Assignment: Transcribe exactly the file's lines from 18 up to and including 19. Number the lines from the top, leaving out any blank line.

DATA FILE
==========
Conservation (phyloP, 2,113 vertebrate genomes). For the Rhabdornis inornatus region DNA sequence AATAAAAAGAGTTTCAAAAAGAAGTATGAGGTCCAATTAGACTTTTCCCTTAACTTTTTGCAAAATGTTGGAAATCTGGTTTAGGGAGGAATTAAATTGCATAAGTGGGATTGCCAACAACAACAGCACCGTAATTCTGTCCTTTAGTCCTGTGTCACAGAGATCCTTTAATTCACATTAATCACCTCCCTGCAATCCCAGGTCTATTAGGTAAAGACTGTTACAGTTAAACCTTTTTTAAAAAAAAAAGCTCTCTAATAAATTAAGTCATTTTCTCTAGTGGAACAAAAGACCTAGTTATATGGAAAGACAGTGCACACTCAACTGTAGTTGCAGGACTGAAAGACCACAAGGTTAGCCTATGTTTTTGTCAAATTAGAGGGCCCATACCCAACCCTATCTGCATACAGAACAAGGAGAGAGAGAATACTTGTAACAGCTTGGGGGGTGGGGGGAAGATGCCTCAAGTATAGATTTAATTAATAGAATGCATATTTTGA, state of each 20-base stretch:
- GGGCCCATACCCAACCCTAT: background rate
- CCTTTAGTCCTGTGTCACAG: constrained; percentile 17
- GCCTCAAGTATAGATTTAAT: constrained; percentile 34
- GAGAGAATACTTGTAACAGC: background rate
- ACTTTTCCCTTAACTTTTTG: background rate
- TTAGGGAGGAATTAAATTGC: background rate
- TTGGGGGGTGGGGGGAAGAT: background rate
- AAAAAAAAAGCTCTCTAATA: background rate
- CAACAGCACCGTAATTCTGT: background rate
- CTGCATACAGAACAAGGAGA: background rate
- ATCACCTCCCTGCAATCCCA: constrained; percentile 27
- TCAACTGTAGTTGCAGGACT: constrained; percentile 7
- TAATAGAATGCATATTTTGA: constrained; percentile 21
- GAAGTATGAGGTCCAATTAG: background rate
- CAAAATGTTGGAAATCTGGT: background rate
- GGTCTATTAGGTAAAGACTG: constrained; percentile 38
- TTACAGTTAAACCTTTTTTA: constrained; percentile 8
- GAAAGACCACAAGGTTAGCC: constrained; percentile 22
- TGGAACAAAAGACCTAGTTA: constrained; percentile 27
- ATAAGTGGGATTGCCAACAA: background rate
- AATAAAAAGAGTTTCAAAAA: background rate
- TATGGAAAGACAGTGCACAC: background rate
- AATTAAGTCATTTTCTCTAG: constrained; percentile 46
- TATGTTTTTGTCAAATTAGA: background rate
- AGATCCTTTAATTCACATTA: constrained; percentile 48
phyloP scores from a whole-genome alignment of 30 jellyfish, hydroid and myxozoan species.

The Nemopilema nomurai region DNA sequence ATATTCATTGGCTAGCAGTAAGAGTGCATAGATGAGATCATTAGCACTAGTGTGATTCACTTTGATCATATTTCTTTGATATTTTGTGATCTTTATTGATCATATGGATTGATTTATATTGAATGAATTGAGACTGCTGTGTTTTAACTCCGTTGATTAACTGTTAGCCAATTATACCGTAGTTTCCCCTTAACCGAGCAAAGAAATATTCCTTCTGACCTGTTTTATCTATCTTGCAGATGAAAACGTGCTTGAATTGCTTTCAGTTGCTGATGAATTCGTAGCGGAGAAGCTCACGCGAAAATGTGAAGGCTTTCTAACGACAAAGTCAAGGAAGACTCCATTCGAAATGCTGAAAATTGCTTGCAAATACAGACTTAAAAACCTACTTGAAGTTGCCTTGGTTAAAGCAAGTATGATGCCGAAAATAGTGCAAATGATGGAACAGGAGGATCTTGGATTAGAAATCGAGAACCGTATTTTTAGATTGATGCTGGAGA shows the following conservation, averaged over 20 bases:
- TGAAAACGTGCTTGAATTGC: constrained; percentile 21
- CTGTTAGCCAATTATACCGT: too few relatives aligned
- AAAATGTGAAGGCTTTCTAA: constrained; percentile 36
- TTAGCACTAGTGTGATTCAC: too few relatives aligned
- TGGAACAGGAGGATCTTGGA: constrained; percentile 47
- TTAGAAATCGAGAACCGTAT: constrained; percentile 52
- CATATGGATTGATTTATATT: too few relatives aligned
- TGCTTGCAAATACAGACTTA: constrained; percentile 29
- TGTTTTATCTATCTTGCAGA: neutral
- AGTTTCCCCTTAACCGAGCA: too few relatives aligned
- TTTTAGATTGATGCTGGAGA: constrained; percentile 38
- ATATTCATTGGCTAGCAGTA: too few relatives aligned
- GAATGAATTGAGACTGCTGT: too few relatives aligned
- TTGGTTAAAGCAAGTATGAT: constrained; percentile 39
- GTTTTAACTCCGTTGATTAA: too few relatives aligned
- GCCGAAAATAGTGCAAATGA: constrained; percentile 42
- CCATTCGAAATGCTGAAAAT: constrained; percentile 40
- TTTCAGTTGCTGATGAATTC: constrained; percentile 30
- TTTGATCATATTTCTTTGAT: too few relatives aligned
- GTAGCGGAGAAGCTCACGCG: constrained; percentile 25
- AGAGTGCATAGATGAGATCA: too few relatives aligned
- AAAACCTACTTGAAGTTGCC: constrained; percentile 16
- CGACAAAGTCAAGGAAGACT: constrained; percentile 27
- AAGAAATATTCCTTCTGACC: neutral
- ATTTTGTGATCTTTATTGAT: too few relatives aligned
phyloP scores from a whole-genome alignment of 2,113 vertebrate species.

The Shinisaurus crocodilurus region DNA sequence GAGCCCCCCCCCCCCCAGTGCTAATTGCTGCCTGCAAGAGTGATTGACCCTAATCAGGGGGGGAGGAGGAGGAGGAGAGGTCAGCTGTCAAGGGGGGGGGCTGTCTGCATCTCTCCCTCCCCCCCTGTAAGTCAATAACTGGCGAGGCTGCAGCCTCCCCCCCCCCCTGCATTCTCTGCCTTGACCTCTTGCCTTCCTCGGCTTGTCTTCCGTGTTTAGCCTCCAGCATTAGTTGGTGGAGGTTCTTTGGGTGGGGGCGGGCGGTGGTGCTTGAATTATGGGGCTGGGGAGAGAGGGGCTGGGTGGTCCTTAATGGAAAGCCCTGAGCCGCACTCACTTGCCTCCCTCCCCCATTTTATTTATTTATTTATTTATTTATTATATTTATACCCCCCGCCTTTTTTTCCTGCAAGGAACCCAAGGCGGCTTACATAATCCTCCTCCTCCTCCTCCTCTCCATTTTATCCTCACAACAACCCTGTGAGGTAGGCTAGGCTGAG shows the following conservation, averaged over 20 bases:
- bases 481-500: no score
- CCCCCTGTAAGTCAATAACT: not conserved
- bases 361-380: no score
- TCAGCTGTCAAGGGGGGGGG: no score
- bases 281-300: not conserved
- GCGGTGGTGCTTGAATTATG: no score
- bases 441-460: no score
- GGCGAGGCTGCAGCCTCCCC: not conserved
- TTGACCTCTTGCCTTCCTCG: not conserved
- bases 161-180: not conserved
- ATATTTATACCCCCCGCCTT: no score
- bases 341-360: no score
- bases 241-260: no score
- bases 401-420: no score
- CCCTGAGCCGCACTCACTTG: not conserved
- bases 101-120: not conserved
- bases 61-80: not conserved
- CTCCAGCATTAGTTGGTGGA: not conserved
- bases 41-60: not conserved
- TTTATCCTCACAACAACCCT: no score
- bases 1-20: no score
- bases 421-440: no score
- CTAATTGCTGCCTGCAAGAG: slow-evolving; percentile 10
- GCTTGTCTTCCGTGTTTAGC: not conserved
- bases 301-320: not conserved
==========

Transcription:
- TTACAGTTAAACCTTTTTTA: constrained; percentile 8
- GAAAGACCACAAGGTTAGCC: constrained; percentile 22